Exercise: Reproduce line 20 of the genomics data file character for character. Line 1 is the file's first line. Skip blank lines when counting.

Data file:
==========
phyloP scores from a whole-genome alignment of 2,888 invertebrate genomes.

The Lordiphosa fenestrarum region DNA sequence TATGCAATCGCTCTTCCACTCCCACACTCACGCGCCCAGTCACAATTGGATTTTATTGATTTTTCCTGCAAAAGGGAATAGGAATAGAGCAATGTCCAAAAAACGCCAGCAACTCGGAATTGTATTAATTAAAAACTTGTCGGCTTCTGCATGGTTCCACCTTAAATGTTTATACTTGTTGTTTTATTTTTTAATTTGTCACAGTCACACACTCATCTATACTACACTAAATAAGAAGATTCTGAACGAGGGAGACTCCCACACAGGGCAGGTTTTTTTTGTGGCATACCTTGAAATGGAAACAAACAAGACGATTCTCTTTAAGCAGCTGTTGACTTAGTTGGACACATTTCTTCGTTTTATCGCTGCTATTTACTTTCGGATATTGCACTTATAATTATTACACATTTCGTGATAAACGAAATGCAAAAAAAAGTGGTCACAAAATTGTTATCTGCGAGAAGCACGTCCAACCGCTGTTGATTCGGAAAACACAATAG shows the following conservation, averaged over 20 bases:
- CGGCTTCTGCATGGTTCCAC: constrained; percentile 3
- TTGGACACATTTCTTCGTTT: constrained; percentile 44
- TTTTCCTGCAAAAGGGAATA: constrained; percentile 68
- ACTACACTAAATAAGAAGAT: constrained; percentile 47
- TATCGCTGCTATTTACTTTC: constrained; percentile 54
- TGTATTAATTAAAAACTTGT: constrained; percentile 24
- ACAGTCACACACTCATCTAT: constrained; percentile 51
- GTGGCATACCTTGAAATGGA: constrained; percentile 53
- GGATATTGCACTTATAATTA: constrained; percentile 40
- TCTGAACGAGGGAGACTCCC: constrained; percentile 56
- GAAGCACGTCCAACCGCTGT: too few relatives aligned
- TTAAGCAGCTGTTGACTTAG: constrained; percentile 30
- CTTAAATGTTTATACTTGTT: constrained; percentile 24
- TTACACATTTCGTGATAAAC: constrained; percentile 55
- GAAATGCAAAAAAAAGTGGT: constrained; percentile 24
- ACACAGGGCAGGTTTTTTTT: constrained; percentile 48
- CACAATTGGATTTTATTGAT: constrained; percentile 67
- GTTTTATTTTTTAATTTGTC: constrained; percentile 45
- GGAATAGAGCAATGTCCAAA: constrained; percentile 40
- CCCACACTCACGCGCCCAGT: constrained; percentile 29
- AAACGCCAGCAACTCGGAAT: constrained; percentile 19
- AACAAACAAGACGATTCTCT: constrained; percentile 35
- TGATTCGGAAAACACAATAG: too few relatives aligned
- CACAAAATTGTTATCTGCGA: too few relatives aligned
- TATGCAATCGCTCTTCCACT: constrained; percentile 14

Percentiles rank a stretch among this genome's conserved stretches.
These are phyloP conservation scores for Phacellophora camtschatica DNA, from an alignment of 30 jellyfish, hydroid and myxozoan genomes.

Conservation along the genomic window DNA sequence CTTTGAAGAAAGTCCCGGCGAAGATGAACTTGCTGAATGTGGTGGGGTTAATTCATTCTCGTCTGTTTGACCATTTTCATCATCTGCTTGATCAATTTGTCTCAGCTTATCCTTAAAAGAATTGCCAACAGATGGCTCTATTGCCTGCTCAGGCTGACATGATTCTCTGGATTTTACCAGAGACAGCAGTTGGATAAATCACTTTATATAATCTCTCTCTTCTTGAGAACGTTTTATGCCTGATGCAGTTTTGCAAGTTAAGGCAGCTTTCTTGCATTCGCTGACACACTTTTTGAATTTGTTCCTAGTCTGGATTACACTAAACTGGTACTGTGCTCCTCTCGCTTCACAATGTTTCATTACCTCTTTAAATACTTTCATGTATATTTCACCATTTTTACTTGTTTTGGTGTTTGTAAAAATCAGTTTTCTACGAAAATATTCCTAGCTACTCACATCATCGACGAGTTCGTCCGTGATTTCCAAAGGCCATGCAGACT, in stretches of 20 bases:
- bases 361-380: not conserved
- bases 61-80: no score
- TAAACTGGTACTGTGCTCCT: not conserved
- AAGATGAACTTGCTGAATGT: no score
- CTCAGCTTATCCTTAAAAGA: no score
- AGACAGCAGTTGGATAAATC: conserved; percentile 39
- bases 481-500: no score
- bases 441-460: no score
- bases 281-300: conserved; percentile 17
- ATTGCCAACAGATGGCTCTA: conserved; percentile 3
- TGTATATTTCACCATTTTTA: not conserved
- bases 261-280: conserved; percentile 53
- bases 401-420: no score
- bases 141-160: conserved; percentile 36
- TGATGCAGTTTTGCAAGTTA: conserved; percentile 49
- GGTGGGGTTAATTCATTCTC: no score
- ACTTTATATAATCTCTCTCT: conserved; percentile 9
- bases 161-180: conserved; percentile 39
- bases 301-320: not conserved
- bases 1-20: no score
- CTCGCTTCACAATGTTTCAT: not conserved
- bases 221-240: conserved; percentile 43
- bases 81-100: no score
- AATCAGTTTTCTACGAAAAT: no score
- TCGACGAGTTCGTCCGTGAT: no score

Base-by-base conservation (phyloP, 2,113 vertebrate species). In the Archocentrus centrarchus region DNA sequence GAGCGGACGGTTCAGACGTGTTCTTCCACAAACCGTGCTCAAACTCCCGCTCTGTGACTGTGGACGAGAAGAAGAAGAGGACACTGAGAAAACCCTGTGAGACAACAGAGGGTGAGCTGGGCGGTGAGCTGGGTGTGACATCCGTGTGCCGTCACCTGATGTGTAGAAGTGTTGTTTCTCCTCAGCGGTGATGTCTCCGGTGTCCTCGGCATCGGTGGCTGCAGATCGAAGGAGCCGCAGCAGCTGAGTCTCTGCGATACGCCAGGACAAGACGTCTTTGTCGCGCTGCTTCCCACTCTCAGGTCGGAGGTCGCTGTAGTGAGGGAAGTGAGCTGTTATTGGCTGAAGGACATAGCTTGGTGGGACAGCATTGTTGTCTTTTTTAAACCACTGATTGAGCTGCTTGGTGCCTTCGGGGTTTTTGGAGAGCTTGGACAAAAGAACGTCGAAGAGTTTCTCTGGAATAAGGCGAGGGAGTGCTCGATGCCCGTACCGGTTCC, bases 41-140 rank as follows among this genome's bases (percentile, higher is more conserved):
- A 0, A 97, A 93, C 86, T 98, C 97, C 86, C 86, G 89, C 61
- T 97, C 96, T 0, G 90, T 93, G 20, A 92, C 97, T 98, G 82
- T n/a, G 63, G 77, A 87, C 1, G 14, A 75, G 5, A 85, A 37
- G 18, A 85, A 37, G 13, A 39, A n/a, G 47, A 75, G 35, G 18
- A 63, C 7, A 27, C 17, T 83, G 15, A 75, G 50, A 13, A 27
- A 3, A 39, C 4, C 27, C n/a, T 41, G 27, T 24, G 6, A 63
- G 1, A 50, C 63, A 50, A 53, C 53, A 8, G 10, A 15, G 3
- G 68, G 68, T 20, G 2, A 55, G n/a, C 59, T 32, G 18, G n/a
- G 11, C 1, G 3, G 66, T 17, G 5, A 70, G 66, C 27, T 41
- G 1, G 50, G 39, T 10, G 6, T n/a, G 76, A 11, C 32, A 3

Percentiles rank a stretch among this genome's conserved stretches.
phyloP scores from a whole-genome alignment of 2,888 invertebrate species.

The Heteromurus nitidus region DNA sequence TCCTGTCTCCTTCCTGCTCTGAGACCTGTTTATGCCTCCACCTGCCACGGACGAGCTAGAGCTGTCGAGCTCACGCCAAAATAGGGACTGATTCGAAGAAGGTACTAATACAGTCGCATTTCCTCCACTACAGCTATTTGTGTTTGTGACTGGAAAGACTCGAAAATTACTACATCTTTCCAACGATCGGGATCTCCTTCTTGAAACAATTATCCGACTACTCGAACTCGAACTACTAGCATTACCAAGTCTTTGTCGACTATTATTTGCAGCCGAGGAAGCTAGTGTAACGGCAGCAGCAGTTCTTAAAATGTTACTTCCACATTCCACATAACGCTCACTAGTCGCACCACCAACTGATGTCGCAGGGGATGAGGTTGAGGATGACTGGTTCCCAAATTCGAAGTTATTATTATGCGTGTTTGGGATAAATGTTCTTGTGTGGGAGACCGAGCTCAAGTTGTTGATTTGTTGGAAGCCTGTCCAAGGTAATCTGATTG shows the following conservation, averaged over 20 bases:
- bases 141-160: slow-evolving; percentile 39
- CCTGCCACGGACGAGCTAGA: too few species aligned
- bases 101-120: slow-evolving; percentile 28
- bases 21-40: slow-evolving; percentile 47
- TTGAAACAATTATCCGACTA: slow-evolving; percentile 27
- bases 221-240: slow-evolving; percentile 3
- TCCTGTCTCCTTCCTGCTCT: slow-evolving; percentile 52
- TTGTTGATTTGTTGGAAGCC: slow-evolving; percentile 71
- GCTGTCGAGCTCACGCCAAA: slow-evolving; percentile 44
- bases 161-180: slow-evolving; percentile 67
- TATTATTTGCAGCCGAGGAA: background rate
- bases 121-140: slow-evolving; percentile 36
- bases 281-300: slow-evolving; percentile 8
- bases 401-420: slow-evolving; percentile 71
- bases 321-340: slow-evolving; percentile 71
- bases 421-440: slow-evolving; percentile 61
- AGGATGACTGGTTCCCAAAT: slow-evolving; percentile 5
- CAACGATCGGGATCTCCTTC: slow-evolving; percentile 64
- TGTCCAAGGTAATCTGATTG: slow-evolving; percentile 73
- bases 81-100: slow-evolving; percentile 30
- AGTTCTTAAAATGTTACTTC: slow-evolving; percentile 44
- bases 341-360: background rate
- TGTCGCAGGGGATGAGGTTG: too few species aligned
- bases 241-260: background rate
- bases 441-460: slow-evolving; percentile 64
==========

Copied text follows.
- GTTTTATTTTTTAATTTGTC: constrained; percentile 45